A Children of God community could have been operating on a street near you – now a new series is on the scene

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Verity Carter’s earliest memory, when she was about three, is being beaten for the “crime” of spilling blackcurrant juice on a curtain. “The physical discipline was extreme and regular,” recalls the 41-year-old.

And that was just one of many horrific parts of life that her parents had chosen for her, raising her in the notorious cult of the Children of God in the 1980s.

For years the global cult has been shrouded in secrecy, although in recent years the UK convictions of two cult members of rape and sexual abuse have brought to light the sinister teachings of its late founder David Berg.

And now, three British women who grew up in the cult, on properties scattered across the UK, have chosen to speak out in a gripping new five-part documentary that is in turn revealing and frightening.

Sara Kelley (pregnant with Serena) and David Berg. Children of the cult. Discovery

Berg was an evangelical preacher who founded the Children of God in California in 1968. He drew a group of runaway teens and hippies with a mantra of free love and family, and the movement swept the world.

In the mid-1970s, he claimed to have 10,000 followers in 130 townships, including the families of Hollywood stars Rose McGowan and Joaquin Phoenix.

Berg advocated sexual promiscuity and insisted that there should be no limits, regardless of age or relationship.

Verity was sexually assaulted at the age of four, including by her own father, while Celeste Jones, 46, also featured in the documentary, remembers being put on her town’s “sharing program” at the age of ten. It meant being on a rotating schedule of sexual partners. “It wasn’t a choice, it was a duty,” she recalls.

Celeste’s mother joined the Children of God at age 16 after the group was invited to lecture at her school. She met Celeste’s father in a town in Kent, in a large Elizabethan mansion in the village of Hollingbourne, near Maidstone.

“My parents thought they were on a mission to save the world,” Celeste says.

Yet any rebellion or deviation from Berg’s teachings was brutally quelled, recalls Hope Bastine, 42, the third British woman in the documentary. “I was severely punished for speaking and locked in a room for several days while the men took turns giving me corporal punishment,” she said.

By the 1990s, Berg had caught the attention of Interpol and the FBI, and his prophecy that the world would end in 1993 had not been fulfilled. Hope became convinced that there was a better life outside and, at 18, took the plunge.

“I had gone far enough to buy a bus ticket and arrived in London, at my grandmother’s,” she recalls. But it took several years for her to muster the courage to tell the police about the men who had assaulted her, including Derek Lincoln.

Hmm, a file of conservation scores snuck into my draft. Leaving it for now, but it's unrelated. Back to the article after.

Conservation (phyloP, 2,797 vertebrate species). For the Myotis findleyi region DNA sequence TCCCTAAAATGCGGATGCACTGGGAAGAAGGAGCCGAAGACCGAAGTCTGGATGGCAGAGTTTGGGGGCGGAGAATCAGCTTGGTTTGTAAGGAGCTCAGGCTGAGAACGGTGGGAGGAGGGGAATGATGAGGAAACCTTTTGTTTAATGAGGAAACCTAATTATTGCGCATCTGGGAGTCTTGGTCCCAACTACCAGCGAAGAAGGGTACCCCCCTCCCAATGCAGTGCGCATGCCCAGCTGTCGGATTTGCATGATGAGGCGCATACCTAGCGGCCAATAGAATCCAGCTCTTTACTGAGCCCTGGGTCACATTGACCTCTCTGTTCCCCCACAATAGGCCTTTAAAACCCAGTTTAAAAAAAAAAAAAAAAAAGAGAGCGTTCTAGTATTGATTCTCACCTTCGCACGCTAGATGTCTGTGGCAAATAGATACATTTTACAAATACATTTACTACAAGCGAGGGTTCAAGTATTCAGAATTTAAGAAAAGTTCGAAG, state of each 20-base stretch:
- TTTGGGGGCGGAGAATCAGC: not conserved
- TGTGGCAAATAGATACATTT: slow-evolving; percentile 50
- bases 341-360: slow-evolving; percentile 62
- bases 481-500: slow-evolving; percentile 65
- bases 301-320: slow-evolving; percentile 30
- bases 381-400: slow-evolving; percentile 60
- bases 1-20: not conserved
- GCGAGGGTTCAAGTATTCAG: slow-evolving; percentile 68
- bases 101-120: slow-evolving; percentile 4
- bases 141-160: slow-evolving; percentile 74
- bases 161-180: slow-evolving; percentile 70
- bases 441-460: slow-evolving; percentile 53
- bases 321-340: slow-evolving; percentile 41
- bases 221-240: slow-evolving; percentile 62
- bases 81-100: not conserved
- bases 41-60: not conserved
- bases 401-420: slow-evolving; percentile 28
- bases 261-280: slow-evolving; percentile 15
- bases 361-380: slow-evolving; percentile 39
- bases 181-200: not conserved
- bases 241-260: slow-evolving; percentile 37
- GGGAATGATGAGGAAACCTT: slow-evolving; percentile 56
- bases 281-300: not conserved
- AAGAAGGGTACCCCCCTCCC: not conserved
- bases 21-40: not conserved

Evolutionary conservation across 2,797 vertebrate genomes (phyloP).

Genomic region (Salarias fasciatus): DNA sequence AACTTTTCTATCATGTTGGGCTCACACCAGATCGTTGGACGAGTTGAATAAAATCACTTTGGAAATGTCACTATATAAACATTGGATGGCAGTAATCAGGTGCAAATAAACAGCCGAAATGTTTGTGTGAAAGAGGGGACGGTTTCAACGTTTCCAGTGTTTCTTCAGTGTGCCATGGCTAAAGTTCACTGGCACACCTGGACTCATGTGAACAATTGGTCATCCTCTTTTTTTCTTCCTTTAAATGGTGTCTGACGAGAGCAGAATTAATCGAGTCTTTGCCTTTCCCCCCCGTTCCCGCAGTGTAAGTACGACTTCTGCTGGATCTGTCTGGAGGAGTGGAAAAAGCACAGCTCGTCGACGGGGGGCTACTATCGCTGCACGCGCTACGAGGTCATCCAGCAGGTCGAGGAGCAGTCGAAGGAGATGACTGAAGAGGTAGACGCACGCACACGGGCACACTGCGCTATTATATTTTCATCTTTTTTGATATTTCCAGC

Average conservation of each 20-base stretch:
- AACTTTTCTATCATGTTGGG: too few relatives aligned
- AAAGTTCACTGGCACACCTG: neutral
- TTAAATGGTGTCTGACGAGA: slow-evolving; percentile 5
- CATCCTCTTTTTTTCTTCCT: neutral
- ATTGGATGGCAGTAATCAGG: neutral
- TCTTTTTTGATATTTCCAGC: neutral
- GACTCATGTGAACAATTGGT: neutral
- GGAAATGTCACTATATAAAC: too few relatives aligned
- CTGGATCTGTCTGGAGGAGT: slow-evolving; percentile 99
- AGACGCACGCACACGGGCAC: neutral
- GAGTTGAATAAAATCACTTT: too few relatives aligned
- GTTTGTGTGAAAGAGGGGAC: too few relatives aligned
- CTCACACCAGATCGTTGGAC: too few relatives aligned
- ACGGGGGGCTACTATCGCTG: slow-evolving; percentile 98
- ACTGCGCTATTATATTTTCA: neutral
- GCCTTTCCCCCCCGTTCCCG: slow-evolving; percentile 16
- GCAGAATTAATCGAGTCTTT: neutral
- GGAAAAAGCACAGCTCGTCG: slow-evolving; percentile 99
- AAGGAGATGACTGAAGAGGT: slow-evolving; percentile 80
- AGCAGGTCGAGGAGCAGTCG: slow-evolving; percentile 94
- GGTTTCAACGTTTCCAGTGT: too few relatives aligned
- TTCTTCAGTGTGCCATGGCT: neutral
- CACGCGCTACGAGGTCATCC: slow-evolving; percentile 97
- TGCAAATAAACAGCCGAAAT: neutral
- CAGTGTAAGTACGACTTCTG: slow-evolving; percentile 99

Celeste Jones, 46, who remembers being put on a rotating sex partner schedule, revealed that becoming a mother was the catalyst she needed to leave.  Pictured: Celeste as a child, living in the sect

Celeste Jones, 46, who remembers being put on a rotating sex partner schedule, revealed that becoming a mother was the catalyst she needed to leave. Pictured: Celeste as a child, living in the sect

The agonizing case ended last year when Lincoln was sentenced to 11.5 years in prison for rape and sexual abuse.

It also took a while for Verity to speak up. She spent her early years with her family in an apartment in Paisley near Glasgow, but they were cut off from everything.

“We had no music, no television, no culture. We had no idea how the world worked, ”she said. When she was 11 or 12, she was in one of the cult townships in Scotland, where some properties had up to 50 people under one roof.

At 15, she was deported and survived on paid jobs, but was 31 when she finally went to the police. In 2018, her father, Alexander Watt, was convicted of sexual abuse.

For Celeste, becoming a mother 22 years ago was the catalyst she needed to leave, but it wasn’t easy.

“I had no money, no bank account, my daughter’s passport and mine were with the leaders, and all communication was monitored,” she says.

Today the organization is called The Family International and operates online. Its website boasts of being present in 75 countries.

Hope’s mother remains a member, while Verity is frustrated that many others who abused her are still at large. “I will feel I got justice when my worst abuser is caught,” she said. “I will feel I got justice when my worst abuser is caught,” she said.

Children Of The Cult is available today on discovery +.


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